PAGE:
There’s been a lot of soul searching in blog-land lately about the rise of the “3 month MMO”, the term coined last year by Keen to indicate “disposable” MMOs where people rush in, look at the shiny, and then rush back out again. To be fair some folks aren’t interested in a more longterm experience, and this suits them just fine. For others though, and traditionally in this niche market, the “3 month MMO” trend indicates a move away from the virtual worlds and communities that were once popular.
Fortunately, I have a solution for those who are looking for one! I am going to publish it here for the world to see, free, for you all. Ready?
STEP ONE. Find an MMO that you generally enjoy.
STEP TWO. Play it for more than three months.
Thanks for stopping by to read!
… Okay so to be fair those two steps skip over a lot of nuance, but it really can be that simple. No, you don’t have to love everything about the game. You don’t have to only play that MMO and eschew all other games. You don’t have to play every day, or only raid or not raid. However: if you miss the feeling of having a longterm home in a game, the answer is to make your longterm home in a game. Seriously.
I’m absolutely not saying that developers and publishers don’t have a hand in the fracturing of MMO communities, with their absurdly high barrier for “success” and concern for dollars over gameplay. But we players have also collectively contributed to the “3 month MMO” phenomenon by perpetually looking over the horizon at what’s coming, and not enjoying what’s here. I don’t think there has ever been the selection of MMOs that we have now, and no matter what your priorities are I suspect there is a game for everyone who wants to experience being part of a community.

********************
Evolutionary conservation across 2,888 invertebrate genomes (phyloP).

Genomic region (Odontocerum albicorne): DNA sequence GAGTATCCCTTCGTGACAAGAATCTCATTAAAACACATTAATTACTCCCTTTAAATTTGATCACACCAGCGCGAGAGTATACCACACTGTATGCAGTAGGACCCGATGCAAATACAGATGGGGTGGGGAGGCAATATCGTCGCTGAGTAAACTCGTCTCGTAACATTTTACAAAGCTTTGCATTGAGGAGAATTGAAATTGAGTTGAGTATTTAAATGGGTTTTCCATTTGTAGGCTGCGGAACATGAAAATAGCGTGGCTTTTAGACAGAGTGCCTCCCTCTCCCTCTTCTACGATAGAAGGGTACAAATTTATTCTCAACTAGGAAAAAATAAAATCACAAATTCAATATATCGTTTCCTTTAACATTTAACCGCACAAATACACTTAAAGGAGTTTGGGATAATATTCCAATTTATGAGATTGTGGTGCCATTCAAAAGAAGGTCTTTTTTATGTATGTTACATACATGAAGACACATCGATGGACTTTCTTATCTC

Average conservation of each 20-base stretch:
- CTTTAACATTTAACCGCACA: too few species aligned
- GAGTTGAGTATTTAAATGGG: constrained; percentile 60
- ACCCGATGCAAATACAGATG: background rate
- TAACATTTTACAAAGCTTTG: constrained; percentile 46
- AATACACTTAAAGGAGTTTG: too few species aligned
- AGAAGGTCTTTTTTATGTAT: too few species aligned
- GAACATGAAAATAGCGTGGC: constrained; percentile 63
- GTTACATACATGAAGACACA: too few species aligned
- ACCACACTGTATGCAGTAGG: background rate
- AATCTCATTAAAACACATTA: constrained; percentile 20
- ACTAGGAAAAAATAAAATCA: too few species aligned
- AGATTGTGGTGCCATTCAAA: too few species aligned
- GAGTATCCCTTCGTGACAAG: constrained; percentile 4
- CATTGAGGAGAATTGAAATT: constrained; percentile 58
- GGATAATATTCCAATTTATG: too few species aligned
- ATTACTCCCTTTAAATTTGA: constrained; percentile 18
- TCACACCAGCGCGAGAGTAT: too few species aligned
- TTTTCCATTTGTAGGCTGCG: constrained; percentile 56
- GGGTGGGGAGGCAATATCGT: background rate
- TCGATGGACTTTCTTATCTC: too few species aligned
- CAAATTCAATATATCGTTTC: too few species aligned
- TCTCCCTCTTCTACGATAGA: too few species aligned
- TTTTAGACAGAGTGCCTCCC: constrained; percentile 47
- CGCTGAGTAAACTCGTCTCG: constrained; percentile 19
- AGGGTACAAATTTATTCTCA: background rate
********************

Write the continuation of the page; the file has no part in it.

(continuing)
Three months ago I wrote about being tired of feeling virtually homeless and deciding to set down some roots in the game I found the most appealing. Other games have launched since then and I’ve played a bit of almost all of them, but I stuck with my primary game even in the early days when it felt a little weird and I worried quite a bit about what “everyone else” was doing.
The results have been awesome for me, frankly. By treating RIFT as my “home game”, I’ve developed a much fonder relationship with it and with my character. I care about Mercredi the cleric, and that caring means I can log on and fish (and chat) for an hour and feel satisfaction from otherwise technically rewardless character development. I care about the world, and am more likely to climb to the top of a mountain because it’s there. I recognize names on my server, and my friends list has been growing. A few other guildies around me who also enjoyed RIFT recognized the new sense of permanence, and came along to make their homes there too.
Now I realize that this is just an anecdote, and everyone is different, but I truly believe in this advice! Don’t worry about the next game, don’t worry about how game X is bigger than yours, or whatever.
If you feel like you’re missing permanence and community in the current MMO market, pick your current favorite MMO and play it. For most of us, it honestly is that simple.
PS: This post was inspired by a comment Shintar made on another site. Thanks, Shintar!